A common theme for these well-meaning concerns about trauma in the classroom is the idea that students from underrepresented backgrounds may have unique vulnerabilities. Some universities promote the idea that working with underrepresented students requires unique skills and extra sensitivity via the increasingly common requirement of diversity statements from job applicants. It is certainly true that disadvantaged students often face greater demands on their time due to work and family responsibilities, and may need additional academic support to succeed. However, it does not follow that they are ripe for panic attacks at the mere mention of a topic, not least one that is dominating every newscast. If anything, people who have dealt with hardship are often more resilient than privileged peers.
Also, socioeconomic disparities in healthcare outcomes, including COVID-19 hospitalization rates, point to the urgency of addressing biomedical applications of science when teaching students whose under-privileged backgrounds may make them acutely aware of the relevance. My goal is to empower students to advance in professions and develop technologies that address unmet needs. Rather than assuming that disadvantaged students cannot handle discussions of a disease ravaging their communities, I prefer to assume and hope that they will be involved in setting future research and development (R&D) priorities. The best way to prepare them for such work is by confronting hard problems in applied science as part of their education.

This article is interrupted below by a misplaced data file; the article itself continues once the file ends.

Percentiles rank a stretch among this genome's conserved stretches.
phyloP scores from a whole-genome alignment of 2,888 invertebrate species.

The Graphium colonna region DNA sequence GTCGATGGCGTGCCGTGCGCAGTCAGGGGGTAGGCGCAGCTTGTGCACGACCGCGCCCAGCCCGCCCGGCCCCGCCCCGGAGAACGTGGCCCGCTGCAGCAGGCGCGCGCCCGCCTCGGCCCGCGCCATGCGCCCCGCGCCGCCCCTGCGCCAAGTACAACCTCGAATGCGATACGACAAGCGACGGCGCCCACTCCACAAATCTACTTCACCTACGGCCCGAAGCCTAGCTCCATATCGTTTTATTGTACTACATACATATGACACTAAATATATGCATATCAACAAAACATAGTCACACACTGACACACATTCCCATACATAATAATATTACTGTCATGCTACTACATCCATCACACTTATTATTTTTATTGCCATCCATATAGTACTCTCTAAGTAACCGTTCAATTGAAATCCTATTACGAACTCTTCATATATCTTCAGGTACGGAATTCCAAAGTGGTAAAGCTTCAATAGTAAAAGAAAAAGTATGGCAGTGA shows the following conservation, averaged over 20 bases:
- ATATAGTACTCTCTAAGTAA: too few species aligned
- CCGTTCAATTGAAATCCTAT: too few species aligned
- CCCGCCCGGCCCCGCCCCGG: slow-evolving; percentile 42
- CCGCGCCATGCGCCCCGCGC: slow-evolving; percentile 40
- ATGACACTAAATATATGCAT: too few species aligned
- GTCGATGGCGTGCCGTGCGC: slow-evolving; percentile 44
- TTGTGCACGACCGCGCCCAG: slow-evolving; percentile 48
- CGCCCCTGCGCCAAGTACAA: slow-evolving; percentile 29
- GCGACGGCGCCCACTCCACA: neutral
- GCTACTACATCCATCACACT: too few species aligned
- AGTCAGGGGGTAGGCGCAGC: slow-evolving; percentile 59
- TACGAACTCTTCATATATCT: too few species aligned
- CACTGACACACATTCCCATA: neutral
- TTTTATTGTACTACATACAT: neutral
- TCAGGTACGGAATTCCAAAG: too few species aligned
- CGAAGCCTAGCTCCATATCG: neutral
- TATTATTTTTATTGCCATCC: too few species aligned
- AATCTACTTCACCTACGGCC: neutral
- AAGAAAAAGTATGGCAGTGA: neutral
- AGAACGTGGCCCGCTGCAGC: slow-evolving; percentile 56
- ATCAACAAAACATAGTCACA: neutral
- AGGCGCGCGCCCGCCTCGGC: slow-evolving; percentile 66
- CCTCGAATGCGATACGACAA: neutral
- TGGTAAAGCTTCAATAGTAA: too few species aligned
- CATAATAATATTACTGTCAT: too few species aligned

Finally, calls for trigger warnings disregard an omnipresent fact of quarantine life: Universities spent the second half of spring semester inundating students with mentions of COVID-19. Administrators sent daily updates on the latest public health measures, the campus responses, and new resources for affected students. Why should scientists offer warnings or apologies for a topic plastered across every website and belabored in daily emails? A lesson on technologies to fight the virus may be the most novel and constructive message they will encounter. The same logic applies to the many other social issues that have elicited calls for trigger warnings: If students already encounter gun violence, substance abuse, or other issues in their lives outside of school, would it not be empowering to confront these issues through the lens of academic inquiry, and see how knowledge might lead to solutions?
Let us not quell or regulate such lessons to signal misguided sensitivity. Instead, teach students about science and technology (as well as any other subject) relevant to our hardest societal problems. It would be a mistake to let good intentions stifle exploration of something that everyone is discussing, especially where students might bring their academic strengths to the discussion: the science classroom.